Can we get an app for austerity?

Merriam-Webster, the dictionary company, named “austerity” as the 2010 word of the year. Politicians of all stripes love to talk about their dedication to ridding government of unnecessary spending — most often that waste, fraud and abuse we all hate so much.

Hey, even Jerry Brown, the old new governor of California, says he’s cutting that state’s budget. Lest you think your eyesight is bad, you read that right.

But austerity?

According to the dictionary editors, there were 250,000 searches for the word on their online site during the year. Austerity is a 14th-century noun defined as “the quality or state of being austere” and “enforced or extreme economy.”

Boy, could we use some of that.

So far, the new Congress has already managed to cut by half its promise to eliminate $100 billion from this year’s budget.

Hey, wait a minute! We need to cut the amount we’re spending — not the amount we’re cutting. Perhaps Americans need to clarify what kind of “austerity” they’re looking for.

Not to be outdone, the American Dialect Society — yes, there is one, and it was founded in 1889 — also named a word of the year. It is “app.” If you don’t know what that is, just ask any teenager or anyone with an iPhone.

I find it interesting that two such different words — one a 14th-century noun, the other a newfangled abbreviation — were both chosen as American words of the year.

But in the parlance of the commercials: Oh, that it were so easy as to provide an app for austerity — particularly when it comes to cutting the budget and paying down the debt.

Too much going out in social welfare programs like unemployment benefits? There’s an app for that — job creation.

Too many kids not learning to read, write and do arithmetic? There’s an app for that — it’s called parental involvement and parental choice in education.

Too many senseless earmarks? There’s an app for that — it’s called the real appropriations process. As a bonus, that word even starts with “app.”

Medicare fraud, Social Security and wasteful defense spending eating the United States out of house and home? There’s an app for that — it’s called “everything’s on the table for savings.”

Politicians talking too much and doing too little to cut wasteful spending? That app is called citizen accountability. Another app for that is called an election.

Am I being overly simplistic? Sure. But folks, the citizens of this country sit around kitchen tables each and every day and figure out how to balance their budgets and cut wasteful spending. They may eat ground beef instead of filet, or rent a DVD every once in awhile instead of going to a movie and drinking swimming pool-size sodas that cost a week’s salary. If you get popcorn with it, that’s two weeks’ salary.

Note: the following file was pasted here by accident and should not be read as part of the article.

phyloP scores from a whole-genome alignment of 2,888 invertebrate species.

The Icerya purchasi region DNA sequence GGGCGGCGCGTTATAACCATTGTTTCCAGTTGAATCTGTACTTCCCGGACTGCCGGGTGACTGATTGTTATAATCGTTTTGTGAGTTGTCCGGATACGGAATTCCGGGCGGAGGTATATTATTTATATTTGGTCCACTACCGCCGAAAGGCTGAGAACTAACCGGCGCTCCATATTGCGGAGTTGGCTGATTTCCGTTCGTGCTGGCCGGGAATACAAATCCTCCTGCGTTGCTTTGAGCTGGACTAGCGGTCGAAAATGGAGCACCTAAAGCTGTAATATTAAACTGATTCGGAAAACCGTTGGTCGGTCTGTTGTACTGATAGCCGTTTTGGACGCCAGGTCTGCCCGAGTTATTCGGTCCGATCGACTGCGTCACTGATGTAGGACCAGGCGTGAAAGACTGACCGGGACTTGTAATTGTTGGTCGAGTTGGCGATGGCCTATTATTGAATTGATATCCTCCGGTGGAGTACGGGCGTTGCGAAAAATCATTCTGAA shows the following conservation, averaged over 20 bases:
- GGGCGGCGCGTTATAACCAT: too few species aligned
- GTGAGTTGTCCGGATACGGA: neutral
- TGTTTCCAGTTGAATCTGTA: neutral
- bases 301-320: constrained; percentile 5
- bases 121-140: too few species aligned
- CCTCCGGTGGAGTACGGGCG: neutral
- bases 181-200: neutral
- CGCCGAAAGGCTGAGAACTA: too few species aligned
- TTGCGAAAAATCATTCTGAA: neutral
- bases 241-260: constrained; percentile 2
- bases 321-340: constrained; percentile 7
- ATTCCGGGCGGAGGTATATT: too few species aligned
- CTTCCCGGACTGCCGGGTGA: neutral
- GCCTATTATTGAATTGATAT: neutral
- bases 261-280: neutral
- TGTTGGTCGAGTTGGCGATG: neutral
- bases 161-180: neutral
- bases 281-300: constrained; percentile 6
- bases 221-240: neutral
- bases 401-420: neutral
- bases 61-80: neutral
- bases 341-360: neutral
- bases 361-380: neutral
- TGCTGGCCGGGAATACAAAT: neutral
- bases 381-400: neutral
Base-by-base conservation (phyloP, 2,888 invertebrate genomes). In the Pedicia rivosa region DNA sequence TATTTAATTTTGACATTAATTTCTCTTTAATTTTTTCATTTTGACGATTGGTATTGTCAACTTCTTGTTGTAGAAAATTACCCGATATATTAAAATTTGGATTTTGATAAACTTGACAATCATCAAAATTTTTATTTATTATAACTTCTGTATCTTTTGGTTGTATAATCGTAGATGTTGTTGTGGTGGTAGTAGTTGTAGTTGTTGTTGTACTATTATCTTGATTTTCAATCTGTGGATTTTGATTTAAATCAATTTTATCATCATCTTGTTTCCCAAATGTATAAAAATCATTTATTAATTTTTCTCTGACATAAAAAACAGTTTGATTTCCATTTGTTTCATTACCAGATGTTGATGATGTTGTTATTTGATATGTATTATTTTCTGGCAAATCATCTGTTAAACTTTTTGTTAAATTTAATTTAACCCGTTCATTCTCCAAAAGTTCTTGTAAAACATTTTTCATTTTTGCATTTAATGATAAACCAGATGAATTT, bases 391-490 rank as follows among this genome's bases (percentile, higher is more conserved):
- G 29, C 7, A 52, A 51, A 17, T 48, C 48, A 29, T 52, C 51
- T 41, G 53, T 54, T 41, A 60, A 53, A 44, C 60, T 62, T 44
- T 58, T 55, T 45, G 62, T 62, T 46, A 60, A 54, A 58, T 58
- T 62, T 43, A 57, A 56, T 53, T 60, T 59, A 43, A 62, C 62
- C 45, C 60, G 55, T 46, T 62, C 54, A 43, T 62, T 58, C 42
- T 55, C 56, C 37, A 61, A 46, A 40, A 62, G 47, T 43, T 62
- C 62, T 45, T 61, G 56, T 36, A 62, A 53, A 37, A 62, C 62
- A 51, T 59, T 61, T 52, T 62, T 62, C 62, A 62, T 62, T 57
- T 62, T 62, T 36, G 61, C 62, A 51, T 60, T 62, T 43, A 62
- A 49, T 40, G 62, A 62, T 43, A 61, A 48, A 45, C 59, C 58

Bottom line, citizens know something politicians still need to learn: It’s hard to be austere, but it’s often the right — and necessary — thing to do. And here’s another “a” word: accountability.

Being accountable is a two-way street. Elected officials must be accountable to the electorate, who sent a clear message in November that the overspending has to stop. And the citizens must be accountable by recognizing that their job was not over when they cast their ballot. Letters count. Talking to your elected officials — offering ideas and input, support and criticism, as deserved — is a critical part of our democracy.

As citizens of this great nation, we need to make sure these public servants keep their promise to cut the federal budget. It’s time. Since 1969, the federal government has run a deficit every year, with a brief exception between 1998 and 2001.

That chronic overspending has resulted in a cumulative debt of $14 trillion, roughly twice what it was 10 years ago, or about $45,000 of debt for every man, woman and child in America. And without reform, without making difficult choices, the problem just gets worse from here.

The path is simply unsustainable, or atrocious, to use another “a” word.

Still, many say you can’t reduce the size of government in a time of economic peril. Tax increases are a potentially attractive solution — if the goal is simply to “balance” the budget. But the goal must also be to ensure a sustainable level of government spending so the economy — and any chance of solid growth — isn’t smothered by heavy tax burdens.

A poll by Public Opinion Strategies shows Americans know this intuitively. Seventy-two percent of likely voters said raising taxes (Washington’s usual answer to deficits) would do more harm to the economy than cutting spending. Only a quarter said cutting government spending would do more harm.

So, if you want to be austere, there is an app for that: common sense and accountability.

Happy New Year, everyone.

J.C. Watts (JCWatts01@jcwatts.com), chairman of J.C. Watts Companies, a business consulting group, is former chairman of the Republican Conference of the U.S. House, where he served as an Oklahoma representative from 1995 to 2002. He writes twice monthly for the Review-Journal.

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